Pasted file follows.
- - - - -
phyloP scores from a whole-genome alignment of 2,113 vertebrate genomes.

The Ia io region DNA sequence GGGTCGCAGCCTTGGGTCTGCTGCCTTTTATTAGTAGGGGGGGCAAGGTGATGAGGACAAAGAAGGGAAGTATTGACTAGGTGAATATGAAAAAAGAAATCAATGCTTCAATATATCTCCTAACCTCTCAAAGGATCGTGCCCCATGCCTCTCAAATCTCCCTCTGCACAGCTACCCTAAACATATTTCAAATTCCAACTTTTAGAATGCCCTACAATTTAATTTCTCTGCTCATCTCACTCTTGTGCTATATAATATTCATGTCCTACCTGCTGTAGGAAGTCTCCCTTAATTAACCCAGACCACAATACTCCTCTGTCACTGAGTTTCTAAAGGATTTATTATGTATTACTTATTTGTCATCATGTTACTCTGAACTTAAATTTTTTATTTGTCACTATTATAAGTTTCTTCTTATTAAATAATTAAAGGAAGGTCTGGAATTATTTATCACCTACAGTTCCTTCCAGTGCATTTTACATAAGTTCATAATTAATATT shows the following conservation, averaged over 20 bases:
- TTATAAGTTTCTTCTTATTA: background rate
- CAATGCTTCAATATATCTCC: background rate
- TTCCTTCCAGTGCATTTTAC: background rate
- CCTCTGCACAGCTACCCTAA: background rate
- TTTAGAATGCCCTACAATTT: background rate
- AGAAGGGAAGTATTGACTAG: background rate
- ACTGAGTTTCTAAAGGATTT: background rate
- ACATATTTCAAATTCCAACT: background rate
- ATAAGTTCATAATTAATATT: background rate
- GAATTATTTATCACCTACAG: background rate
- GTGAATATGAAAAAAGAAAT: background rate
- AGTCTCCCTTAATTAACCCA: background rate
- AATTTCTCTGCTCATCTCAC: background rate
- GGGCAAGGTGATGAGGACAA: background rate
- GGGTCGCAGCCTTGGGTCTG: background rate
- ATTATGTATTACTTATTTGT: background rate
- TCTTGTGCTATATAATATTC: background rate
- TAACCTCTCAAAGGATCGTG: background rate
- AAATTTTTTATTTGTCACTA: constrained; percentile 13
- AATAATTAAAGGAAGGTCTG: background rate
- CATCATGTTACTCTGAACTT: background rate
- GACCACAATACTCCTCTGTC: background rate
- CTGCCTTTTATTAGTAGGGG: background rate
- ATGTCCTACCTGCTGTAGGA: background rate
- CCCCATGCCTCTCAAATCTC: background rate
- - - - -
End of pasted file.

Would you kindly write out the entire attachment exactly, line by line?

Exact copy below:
phyloP scores from a whole-genome alignment of 2,113 vertebrate genomes.

The Ia io region DNA sequence GGGTCGCAGCCTTGGGTCTGCTGCCTTTTATTAGTAGGGGGGGCAAGGTGATGAGGACAAAGAAGGGAAGTATTGACTAGGTGAATATGAAAAAAGAAATCAATGCTTCAATATATCTCCTAACCTCTCAAAGGATCGTGCCCCATGCCTCTCAAATCTCCCTCTGCACAGCTACCCTAAACATATTTCAAATTCCAACTTTTAGAATGCCCTACAATTTAATTTCTCTGCTCATCTCACTCTTGTGCTATATAATATTCATGTCCTACCTGCTGTAGGAAGTCTCCCTTAATTAACCCAGACCACAATACTCCTCTGTCACTGAGTTTCTAAAGGATTTATTATGTATTACTTATTTGTCATCATGTTACTCTGAACTTAAATTTTTTATTTGTCACTATTATAAGTTTCTTCTTATTAAATAATTAAAGGAAGGTCTGGAATTATTTATCACCTACAGTTCCTTCCAGTGCATTTTACATAAGTTCATAATTAATATT shows the following conservation, averaged over 20 bases:
- TTATAAGTTTCTTCTTATTA: background rate
- CAATGCTTCAATATATCTCC: background rate
- TTCCTTCCAGTGCATTTTAC: background rate
- CCTCTGCACAGCTACCCTAA: background rate
- TTTAGAATGCCCTACAATTT: background rate
- AGAAGGGAAGTATTGACTAG: background rate
- ACTGAGTTTCTAAAGGATTT: background rate
- ACATATTTCAAATTCCAACT: background rate
- ATAAGTTCATAATTAATATT: background rate
- GAATTATTTATCACCTACAG: background rate
- GTGAATATGAAAAAAGAAAT: background rate
- AGTCTCCCTTAATTAACCCA: background rate
- AATTTCTCTGCTCATCTCAC: background rate
- GGGCAAGGTGATGAGGACAA: background rate
- GGGTCGCAGCCTTGGGTCTG: background rate
- ATTATGTATTACTTATTTGT: background rate
- TCTTGTGCTATATAATATTC: background rate
- TAACCTCTCAAAGGATCGTG: background rate
- AAATTTTTTATTTGTCACTA: constrained; percentile 13
- AATAATTAAAGGAAGGTCTG: background rate
- CATCATGTTACTCTGAACTT: background rate
- GACCACAATACTCCTCTGTC: background rate
- CTGCCTTTTATTAGTAGGGG: background rate
- ATGTCCTACCTGCTGTAGGA: background rate
- CCCCATGCCTCTCAAATCTC: background rate